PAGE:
As heath care providers we need to keep mindful of the care we provide to several different religious traditions. It is up to the health care professional to respect and understand the ideals that affect our patients and their family members. In this paper we will compare the philosophies of three diverse faiths. The faiths chosen are Islam, Christian Science and Buddhism, and how they compare to Christianity. We will learn about basic beliefs, spiritual perspectives on healing, and the components of healing such as meditation, prayer and other rituals they follow. Furthermore,
Evidence has linked a strong relationship between spirituality and medicine. There is a positive correlation between a patient’s spirituality or religious commitment and health outcomes. A spiritual assessment as a part of a health assessment is a practical step to incorporating patient’s spiritual needs into practice. The FICA Tool and HOPE Questions provide serve to assist clinicians in the spiritual assessment process. By examining the research done using these tools, it has been determined that the FICA Tool is easy to use and provides basic data on a patient’s spirituality. The FICA tool is both reliable and valid. The HOPE Questions are
We reflecting the author’s own culture, she like many people in the United States are a blend of many different cultures and ethnicity. By not having one single ethnic culture her family views health traditions based on their religion of Christian Scientist. Being raised in this religion molded views of health promotion, prevention and treatment that influence her health behaviors today. There is a difference of opinion between Christian Science and traditional medical views. “Christian Scientist interpret disease from a spiritual view where medicine interprets disease from a material point of view” (Stoddard, 2010). As a child our family was raised with the belief that good nutrition, physical activity, and the role of positive thinking and mind over matter, would provide health and help us remain strong and healthy. Not having over the counter medications or turning to traditional medicine for simple medical issues was chosen as our families way of viewing illness. Growing up with the view of health and illness as spiritual using techniques such as meditation, prayer and positive thinking, has stayed as a health tradition among our families beliefs and practices to this day. Today modern medicine is looking at the mind as a valuable tool to prepare persons and bodys for wellness and rehabilitation. An example of this would be biofeedback. This is a technique where people are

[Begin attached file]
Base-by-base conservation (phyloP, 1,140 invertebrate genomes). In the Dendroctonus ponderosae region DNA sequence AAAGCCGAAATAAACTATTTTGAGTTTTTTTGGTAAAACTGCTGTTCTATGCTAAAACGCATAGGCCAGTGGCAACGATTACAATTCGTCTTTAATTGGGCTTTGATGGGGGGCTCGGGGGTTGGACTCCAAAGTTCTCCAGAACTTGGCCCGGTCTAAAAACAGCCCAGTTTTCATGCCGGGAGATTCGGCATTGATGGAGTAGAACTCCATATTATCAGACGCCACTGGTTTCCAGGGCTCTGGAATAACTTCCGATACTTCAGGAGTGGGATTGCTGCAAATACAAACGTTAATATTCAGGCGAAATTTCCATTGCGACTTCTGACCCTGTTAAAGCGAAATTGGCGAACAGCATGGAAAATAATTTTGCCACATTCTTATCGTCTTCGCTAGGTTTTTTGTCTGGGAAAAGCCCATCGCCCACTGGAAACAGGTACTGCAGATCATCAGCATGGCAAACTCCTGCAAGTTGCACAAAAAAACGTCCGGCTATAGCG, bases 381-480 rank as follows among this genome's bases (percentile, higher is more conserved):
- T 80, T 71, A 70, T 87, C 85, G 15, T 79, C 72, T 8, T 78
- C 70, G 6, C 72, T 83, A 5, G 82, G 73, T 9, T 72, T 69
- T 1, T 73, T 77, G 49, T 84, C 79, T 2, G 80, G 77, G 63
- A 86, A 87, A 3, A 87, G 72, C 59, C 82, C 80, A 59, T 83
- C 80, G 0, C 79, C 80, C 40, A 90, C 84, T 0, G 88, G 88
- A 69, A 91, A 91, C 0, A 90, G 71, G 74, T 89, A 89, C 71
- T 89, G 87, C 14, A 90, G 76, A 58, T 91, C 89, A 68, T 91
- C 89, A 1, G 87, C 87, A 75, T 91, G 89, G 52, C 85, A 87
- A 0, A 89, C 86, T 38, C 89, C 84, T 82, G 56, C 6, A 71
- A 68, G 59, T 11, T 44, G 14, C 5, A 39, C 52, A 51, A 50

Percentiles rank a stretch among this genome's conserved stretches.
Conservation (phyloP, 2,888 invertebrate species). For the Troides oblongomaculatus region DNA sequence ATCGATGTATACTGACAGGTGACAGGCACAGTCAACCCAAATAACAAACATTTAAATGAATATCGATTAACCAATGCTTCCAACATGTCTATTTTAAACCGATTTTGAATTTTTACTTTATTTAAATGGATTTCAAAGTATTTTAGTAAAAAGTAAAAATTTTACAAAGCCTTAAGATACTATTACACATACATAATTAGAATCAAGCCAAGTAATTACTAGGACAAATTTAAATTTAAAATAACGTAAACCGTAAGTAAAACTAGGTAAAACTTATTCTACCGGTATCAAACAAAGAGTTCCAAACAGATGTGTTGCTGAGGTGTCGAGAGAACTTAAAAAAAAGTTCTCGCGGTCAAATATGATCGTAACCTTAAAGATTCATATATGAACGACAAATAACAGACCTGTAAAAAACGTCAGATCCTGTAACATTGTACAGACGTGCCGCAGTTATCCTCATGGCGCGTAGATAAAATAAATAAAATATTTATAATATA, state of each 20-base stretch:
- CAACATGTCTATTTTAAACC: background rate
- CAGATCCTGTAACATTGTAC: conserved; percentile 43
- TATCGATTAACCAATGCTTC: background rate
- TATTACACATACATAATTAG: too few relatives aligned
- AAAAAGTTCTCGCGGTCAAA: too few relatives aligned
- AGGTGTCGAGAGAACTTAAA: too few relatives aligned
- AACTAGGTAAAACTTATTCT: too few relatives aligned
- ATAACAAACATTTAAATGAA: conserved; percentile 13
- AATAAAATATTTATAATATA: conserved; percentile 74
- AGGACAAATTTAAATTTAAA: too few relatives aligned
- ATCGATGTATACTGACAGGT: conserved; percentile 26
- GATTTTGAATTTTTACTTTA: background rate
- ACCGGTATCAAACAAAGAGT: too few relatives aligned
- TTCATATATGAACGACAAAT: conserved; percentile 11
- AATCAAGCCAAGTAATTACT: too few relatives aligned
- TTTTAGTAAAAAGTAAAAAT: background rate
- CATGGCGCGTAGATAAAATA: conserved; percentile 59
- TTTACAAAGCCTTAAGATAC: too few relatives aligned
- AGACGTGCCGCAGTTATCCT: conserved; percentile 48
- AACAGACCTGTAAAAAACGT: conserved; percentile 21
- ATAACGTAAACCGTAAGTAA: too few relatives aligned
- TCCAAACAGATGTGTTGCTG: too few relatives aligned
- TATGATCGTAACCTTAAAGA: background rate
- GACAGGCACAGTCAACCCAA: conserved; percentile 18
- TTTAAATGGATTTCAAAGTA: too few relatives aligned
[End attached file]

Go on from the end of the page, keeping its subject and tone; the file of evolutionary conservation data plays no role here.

Overall, the advancement towards establishing more facilities that are designated “healing hospitals” is a welcome change. Though many people may believe a spiritual and healing experience is just another way to force religion upon society it needs to be
For health care providers to deliver the best holistic care that patients deserve, a thorough spiritual assessment must be included during their care. With more research showing a relationship between supporting a patient’s spirituality with their health and ability to cope with illness, it is now a requirement of organizations to include a spiritual assessment to maintain accreditation with The Joint Commission. The minimum required of a spiritual assessment by The Joint Commission is to determine the patient’s religion and
Spirituality is considered one of the components of health and wellness, and is a contributory factor in the delivery of holistic care (O’Shea, Wallace, Griffin, & Fitzpatrick, 2011). It only makes sense for us nurses to study and research spirituality since the nursing profession is committed to holistic development, which includes the spiritual dimension of life. However, elements such as time constraints, short staffing, insufficient formal education related to spiritual assessment and confusion between spirituality and religion have led to spirituality becoming a disregarded component of care (O’Shea et al., 2011). Adolescence is a crucial time in the development of a person’s spiritual path (Benson & Roehlkepartain, 2008). Findings showed that most adolescents hold spiritual or religious beliefs already and choose to draw on them when experiencing life-changing events. Despite this information, healthcare professionals overlook the spiritual needs of adolescents (Neuman, 2011).